Dear, Hillsboro Pharmacy and fountain customers, sometime this summer the fountain will be open but,
unfortunately we are sorry to say that we are closing the pharmacy and your prescriptions will be sent to Walgreens starting May 30th.

Walgreens Address: 955 SE Baseline St., Hillsboro, OR 97123; Phone: 503-615-8384
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Results for search "Head Injuries".

17 Jul

Concussions Do Not Negatively Impact Kids’ IQ, New Study Finds

Suffering a concussion does not appear to lower intelligence or IQ scores in children. Researchers say this new finding should help ease the concerns of millions of parents.

Health News Results - 133

About one in eight U.S. seniors will be treated for a traumatic brain injury, typically during a fall, a new study finds.

Medicare data shows that about 13% of seniors suffered a severe concussion during an average follow-up period of 18 years, researchers report.

Although these injuries...

Near-infrared light pulsing into a person's skull appears to boost healing in patients with a severe concussion, a new study finds.

Patients who wore a helmet emitting near-infrared light displayed a greater change in connectivity between seven...

Soldiers can suffer brain injury if they are repeatedly exposed to explosive blasts, a new study shows.

Further, the more frequently a soldier is exposed to explosions, the greater their risk for brain injury, researchers reported April 22 in the Proceedings of the National Academy of Sciences.

Based on this, researchers intend to develop a diagnostic test to detect blast b...

When a soldier is rushed to medical care following a blast or other injury to the head, time is crucial in deciding just how extensive that injury is.

Now, the U.S. Army has announced that the U.S. Food and Drug Administration has cleared a bedside whole blood test that can answer that question in about 15 minutes.

Prior tests relied on blood plasma or serum, and that meant sending ...

It's long been thought that it takes more time for a woman to recover from a concussion than a man.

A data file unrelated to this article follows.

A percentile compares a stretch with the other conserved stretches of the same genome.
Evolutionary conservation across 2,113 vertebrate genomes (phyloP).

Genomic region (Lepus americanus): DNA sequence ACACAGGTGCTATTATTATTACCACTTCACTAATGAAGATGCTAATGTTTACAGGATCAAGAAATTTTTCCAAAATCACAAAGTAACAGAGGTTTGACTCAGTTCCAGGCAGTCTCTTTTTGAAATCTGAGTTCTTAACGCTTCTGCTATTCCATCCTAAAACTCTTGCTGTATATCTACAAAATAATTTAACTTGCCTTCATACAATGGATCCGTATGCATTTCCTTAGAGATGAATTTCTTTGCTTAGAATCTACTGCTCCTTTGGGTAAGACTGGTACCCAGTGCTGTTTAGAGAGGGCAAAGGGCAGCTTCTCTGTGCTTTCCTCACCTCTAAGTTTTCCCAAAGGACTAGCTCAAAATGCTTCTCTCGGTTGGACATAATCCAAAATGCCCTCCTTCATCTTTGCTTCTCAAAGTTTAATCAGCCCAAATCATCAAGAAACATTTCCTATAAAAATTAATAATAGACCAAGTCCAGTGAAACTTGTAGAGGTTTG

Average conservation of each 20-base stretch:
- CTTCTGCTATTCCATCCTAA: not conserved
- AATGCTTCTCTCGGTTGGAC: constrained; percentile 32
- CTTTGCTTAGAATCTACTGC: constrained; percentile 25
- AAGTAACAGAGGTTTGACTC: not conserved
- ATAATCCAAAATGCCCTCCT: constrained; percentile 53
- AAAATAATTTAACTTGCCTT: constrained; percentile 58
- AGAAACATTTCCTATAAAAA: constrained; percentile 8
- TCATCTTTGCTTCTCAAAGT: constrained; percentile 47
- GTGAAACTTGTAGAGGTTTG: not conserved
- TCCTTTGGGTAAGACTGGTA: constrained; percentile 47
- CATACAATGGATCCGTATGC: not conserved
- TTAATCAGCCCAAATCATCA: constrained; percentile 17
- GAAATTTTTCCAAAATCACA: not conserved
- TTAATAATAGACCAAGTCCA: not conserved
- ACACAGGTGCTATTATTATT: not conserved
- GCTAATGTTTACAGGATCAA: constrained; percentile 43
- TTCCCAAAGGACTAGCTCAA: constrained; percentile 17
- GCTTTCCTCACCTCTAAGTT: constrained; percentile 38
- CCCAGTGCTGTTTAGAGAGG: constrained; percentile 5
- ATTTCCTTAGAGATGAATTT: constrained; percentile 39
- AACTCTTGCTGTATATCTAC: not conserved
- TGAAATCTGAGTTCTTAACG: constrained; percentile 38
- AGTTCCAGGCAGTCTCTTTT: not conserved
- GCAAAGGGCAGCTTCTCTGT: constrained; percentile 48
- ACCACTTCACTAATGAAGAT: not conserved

But a new national study of U.S. college athletes refutes that notion, finding that women and men recover from sports-related head injuries at about the same pace.

Recovery patterns for both genders were similar on tests of brain function, concussion symptoms, mental health, and balan...

Stroke patients often suffer from "spatial neglect" -- an inability to see things on the side of the body opposite to where the brain injury occurred.

Now, new research suggests that spatial neglect can also affect folks who've had a traumatic brain injury (TBI).

The study makes clear that screening for spatial neglect “is warranted in TBI rehabilitation as well as in stroke rehab...

Head injuries related to football might be tied to markers of dementia like brain shrinkage and decreased blood flow to the brain, a new study of former pro and college players reports.

The study looked at signs of injury to the brain's white matter, called white matter hyperintensities.

These are caused by red...

TUESDAY, Dec. 5, 2023 (Healthday News) -- Hunting season has begun in many parts of the United States, with millions of Americans heading into the woods in hopes of bagging a big buck.

But with the season comes tragic accidents.

“Every year, within the first 72 hours of hunting season, we see hunting-related injuries,” said

  • Robin Foster HealthDay Reporter
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  • December 5, 2023
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  • Full Page
  • Gina Arata had a bright future, wrapping up college and preparing for law school, when a 2001 car wreck left her with lasting brain damage.

    After her recovery, Arata wound up taking a job sorting mail, but struggled even in that.